That's the story of our new family member. We'll update periodically. -- most current update: Alyeska is zonked out on our bedroom floor and Anneke is checking on her. Oh, and the cats don't much care, so long as they're fed.

Tag, You're It!


I was thinking about tags the other day as I was working at home.
Tags are very useful things.

HTML is what is called a ‘markup language’ used to create web pages on the Internet. It uses keywords inside angle brackets to describe web pages. These bracketed words normally come in pairs referred to as tags. The first is called the start or opening tag, and the second is called the end or closing tag. Between them is the code and text used to format the web pageƅfs appearance and content. There are tags to make print bold and tags to make italics. There are tags to place pictures on pages and tags to put in links. Tags are essential to building web pages, and therefore anything you see on the Internet, from profound literature to cluttering trash.

Lobster trap tags are plastic tags used in Maine to identify lobster traps the way hospital bracelets (another type of tag) identify patients. The information on these tags includes the fisherman’s license number and the zone in which the person works. They’re color-coded and marked with the year. Each fisherman pays for his or her tags (20¢ apiece in 2002, the date of the book I was reading), and they are limited in how many they can buy, a way of controlling how many traps they can set legally so that areas are not over-fished (over-lobstered?).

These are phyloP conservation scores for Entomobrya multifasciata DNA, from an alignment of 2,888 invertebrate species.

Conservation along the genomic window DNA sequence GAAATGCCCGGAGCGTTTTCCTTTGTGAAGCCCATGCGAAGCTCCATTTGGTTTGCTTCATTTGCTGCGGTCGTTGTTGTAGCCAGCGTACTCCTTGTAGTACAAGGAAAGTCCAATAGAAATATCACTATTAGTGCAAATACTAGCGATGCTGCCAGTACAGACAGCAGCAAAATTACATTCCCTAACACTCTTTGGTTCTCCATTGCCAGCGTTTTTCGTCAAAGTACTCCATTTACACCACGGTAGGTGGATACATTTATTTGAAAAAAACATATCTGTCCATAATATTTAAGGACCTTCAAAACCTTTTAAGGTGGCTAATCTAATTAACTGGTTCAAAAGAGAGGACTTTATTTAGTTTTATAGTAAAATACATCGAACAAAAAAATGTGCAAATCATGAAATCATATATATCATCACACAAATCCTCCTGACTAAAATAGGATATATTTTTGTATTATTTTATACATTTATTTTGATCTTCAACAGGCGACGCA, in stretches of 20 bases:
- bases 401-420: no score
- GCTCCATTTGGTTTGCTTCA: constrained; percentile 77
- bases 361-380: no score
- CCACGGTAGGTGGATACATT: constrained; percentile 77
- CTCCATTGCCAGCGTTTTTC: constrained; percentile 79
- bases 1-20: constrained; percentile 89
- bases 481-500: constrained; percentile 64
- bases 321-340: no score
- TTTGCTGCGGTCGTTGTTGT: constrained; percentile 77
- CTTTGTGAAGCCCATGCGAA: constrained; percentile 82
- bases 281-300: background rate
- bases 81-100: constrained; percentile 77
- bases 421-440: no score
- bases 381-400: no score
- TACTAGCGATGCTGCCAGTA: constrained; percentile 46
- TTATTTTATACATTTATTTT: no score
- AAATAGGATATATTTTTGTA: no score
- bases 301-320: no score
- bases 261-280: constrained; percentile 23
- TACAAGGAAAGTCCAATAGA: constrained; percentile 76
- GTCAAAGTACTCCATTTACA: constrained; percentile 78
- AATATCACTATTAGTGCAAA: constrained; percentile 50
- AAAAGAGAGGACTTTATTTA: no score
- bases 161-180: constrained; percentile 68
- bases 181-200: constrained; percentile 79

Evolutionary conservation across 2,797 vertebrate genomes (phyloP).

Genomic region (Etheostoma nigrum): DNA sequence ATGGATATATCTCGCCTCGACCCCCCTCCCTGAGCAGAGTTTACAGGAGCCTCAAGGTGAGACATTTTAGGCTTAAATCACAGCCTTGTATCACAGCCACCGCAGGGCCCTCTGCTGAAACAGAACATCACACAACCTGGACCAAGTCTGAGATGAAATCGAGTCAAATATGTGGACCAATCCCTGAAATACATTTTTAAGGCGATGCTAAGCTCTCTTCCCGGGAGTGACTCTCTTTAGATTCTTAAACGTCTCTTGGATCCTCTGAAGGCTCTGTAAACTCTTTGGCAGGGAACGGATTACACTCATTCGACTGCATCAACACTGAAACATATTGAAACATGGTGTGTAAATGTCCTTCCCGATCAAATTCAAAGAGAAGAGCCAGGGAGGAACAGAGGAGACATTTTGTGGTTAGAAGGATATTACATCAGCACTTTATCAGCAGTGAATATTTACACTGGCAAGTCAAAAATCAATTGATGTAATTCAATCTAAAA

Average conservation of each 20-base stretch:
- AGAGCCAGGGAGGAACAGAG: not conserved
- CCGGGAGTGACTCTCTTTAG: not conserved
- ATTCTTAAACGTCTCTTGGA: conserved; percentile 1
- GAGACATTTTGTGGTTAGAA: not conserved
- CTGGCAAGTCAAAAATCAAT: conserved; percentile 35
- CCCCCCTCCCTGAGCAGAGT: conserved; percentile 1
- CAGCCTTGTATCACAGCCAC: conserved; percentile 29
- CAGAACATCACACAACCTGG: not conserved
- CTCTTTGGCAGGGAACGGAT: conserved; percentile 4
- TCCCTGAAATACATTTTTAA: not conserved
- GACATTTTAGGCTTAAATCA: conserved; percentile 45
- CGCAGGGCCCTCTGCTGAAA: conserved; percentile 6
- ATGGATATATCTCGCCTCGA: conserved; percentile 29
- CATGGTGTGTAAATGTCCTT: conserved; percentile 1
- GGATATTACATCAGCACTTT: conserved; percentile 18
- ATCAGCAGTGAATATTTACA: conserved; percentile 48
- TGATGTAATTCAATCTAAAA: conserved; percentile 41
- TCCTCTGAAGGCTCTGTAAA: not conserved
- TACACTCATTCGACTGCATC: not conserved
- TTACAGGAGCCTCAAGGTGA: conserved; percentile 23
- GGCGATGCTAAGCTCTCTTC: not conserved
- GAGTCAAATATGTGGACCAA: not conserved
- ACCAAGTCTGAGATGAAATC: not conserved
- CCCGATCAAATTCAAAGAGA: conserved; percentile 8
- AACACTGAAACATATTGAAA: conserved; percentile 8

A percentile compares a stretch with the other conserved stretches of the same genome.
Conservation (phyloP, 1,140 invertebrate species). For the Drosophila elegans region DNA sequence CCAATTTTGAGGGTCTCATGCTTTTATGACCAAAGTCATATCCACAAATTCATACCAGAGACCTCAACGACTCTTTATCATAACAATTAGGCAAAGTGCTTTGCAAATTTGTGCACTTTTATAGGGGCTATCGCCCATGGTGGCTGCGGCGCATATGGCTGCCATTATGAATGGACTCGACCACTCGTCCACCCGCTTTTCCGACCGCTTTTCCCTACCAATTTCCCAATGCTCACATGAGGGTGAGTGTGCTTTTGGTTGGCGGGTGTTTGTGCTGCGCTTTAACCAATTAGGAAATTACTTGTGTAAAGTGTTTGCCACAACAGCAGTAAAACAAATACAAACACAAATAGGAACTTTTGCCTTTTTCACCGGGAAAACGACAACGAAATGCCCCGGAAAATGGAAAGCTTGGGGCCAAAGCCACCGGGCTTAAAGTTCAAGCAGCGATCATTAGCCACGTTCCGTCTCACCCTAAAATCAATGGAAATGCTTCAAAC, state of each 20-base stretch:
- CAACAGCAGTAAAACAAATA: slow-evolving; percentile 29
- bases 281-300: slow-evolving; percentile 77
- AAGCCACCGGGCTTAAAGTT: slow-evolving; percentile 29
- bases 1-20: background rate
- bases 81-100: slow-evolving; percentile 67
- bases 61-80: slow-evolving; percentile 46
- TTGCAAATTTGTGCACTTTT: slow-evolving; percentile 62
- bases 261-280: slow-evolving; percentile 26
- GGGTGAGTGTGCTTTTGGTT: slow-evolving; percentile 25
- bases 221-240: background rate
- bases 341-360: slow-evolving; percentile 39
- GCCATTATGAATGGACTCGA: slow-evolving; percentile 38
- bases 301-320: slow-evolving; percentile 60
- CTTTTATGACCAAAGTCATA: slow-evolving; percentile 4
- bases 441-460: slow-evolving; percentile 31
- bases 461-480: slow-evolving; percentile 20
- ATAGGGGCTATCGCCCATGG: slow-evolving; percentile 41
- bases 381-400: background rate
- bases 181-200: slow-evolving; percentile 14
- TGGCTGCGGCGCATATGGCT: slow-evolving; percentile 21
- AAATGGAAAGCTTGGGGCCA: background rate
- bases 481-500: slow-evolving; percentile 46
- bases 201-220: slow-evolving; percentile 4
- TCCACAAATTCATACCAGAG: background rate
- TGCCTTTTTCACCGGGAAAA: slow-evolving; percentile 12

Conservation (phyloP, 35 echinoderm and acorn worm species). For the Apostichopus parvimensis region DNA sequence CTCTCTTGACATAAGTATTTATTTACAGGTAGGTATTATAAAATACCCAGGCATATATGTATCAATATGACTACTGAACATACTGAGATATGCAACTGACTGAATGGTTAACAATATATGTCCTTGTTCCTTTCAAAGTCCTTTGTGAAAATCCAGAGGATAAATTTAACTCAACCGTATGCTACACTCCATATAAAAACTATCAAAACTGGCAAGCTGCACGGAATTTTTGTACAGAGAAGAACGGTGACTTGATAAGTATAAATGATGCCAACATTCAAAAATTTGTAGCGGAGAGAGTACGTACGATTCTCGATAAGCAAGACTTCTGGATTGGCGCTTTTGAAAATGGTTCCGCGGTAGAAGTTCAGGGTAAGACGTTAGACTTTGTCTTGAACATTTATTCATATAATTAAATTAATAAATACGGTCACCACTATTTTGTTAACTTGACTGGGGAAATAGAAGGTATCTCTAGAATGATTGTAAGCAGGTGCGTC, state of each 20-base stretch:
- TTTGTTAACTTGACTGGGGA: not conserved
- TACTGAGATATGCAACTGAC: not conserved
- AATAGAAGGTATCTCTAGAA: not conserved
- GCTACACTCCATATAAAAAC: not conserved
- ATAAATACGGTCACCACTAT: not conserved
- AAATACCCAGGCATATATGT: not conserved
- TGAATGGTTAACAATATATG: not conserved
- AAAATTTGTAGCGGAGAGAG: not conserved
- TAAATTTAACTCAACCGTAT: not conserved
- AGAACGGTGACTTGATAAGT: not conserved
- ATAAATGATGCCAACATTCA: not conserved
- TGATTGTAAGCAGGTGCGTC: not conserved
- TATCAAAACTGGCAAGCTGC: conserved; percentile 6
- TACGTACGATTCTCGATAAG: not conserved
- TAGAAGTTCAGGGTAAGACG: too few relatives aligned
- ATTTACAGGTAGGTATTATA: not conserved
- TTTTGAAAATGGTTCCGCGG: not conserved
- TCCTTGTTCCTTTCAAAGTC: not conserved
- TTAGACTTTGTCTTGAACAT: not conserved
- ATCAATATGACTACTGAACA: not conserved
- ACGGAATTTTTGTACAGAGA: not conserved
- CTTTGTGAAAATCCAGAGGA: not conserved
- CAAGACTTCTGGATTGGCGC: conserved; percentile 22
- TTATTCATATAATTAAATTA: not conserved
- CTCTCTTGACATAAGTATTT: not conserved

At St. Paul’s-in-the-Pines Episcopal Church, parishioners wear nametags on certain Sundays so that visitors will know who people are. This is, of course, one of the most common uses of tags, to identify something or someone.

Then there are dog tags _ for both humans and dogs. One identifies who and what one is, the other identifies to whom the other belongs. (Some people would claim dog tags for humans also identify to whom the wearer belongs.)

There are auto registration tags to identify registered cars. There are hunting tags, to identify registered hunters. There are tags in advertising, sometimes referred to as taglines, that are meant to help our brain register a product in memory, so that we will buy it when next we shop. “Beef. It’s what’s for dinner.”

Price tags are used to show what something is worth – at least in terms of how much a person is expected to pay for it. Sometimes the original price is slashed and a new one written in, indicating the bargain you’re getting. That can be a reflection of an item losing its value, but sometimes it’s merely about what shopping traffic will bear.

Tagged as a verb can mean to be given a name or a nickname, like Shorty or Tank. Being tagged means being chosen for something, whether it is to belong to a group or to fulfill a task. Being tagged can also mean being caught and marked, so that one can be kept track of and studied, or so one can be ‘It’.